Screened as part of NZIFF 2014

Living Is Easy with Eyes Closed 2013

Vivir es fácil con los ojos cerrados

Directed by David Trueba World

Inspired by actual events in 1966, this buoyant and funny road movie about an English-language teacher determined to meet John Lennon won all the major Spanish film awards this year.

Spain In Spanish with English subtitles
108 minutes DCP
M (offensive language, sex scenes)

Director, Screenplay


Fernando Trueba


Daniel Vilar


Marta Velasco

Production designer

Pilar Revuelta

Costume designer

Lala Huete


Álvaro Silva Wuth


Pat Metheny


Javier Cámara (Antonio)
Natalia de Molina (Belén)
Francesc Colomer (Juanjo)
Ramón Fontseré (Ramón)
Rogelio Fernández Espinosa (Bruno)
Jorge Sanz (Juanjo’s father)
Ariadna Gil (Juanjo’s mother)


San Sebastián 2013


Best Film
Best Director
Best Actor
Best New Actress
Best Screenplay & Best Original Score
Goya Awards 2014


Scooping Spain’s Goya Awards this year (Best Picture, Director, Screenplay, Actor, New Actress and Original Score), Living Is Easy with Eyes Closed is a funny and touching tale of a road trip powered by heartfelt Beatlemania. Antonio (played brilliantly by Javier Cámara), is a schoolteacher in a small Spanish town. It’s 1966. Franco is in power. By the rigid standards of the day the dishevelled, unmarried Antonio is a wild and crazy guy, using the lyrics of ‘Help!’ to teach English to his students. When Antonio learns that John Lennon is in Spain filming Richard Lester’s How I Won the War, he sets out to meet his hero. En route he picks up – or temporarily adopts – two runaways: Juanjo, a 16-year-old boy who is fleeing his Franco-loving father, and Belén, 20 years old, single and pregnant, reluctantly heading home to her mother. The story is based on the true story of a schoolteacher who couldn’t make out all the lyrics on Revolver and travelled to Almería to ask Lennon to write them down. This lovely imagining of his quest has an affecting backbeat: in this sun-baked land of enforced social conformity, pop euphoria offers a tantalising taste of freedom.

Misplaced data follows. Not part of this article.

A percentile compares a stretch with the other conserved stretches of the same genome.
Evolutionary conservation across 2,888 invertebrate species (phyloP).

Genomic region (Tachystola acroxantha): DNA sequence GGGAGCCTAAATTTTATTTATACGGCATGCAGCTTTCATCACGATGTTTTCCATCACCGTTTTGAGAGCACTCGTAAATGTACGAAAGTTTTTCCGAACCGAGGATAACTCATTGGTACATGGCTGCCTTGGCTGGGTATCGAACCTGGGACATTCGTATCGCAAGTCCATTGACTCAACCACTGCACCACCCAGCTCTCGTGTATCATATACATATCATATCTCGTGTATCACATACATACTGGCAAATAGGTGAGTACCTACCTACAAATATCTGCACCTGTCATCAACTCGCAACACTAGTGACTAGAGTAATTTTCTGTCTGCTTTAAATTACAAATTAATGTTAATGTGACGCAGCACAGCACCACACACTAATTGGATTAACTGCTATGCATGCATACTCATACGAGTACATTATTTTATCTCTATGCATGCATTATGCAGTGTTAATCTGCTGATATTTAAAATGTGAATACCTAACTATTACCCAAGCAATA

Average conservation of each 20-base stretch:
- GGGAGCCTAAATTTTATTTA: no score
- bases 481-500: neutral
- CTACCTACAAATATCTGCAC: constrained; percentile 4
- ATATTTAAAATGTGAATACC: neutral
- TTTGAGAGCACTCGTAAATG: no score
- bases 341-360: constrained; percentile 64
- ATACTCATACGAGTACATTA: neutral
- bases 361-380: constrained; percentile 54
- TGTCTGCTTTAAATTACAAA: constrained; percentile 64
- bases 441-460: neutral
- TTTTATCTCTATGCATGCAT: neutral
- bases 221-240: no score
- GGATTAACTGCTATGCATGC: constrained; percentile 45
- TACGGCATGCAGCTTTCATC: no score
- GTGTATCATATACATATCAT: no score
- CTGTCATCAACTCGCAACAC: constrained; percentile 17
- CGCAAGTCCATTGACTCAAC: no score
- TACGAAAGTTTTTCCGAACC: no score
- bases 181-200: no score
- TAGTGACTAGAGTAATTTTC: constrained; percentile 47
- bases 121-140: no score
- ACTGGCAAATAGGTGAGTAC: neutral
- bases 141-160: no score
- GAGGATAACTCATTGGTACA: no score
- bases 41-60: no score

“Beatles fans may instantly recognize some of the back story behind David Trueba’s film… The film’s title also happens to be the opening line of John Lennon’s song, ‘Strawberry Fields Forever’, which he wrote in 1966 while in southern Spain (a land of strawberry fields) filming Richard Lester’s anti-war movie.” — Stephen Farber, Hollywood Reporter


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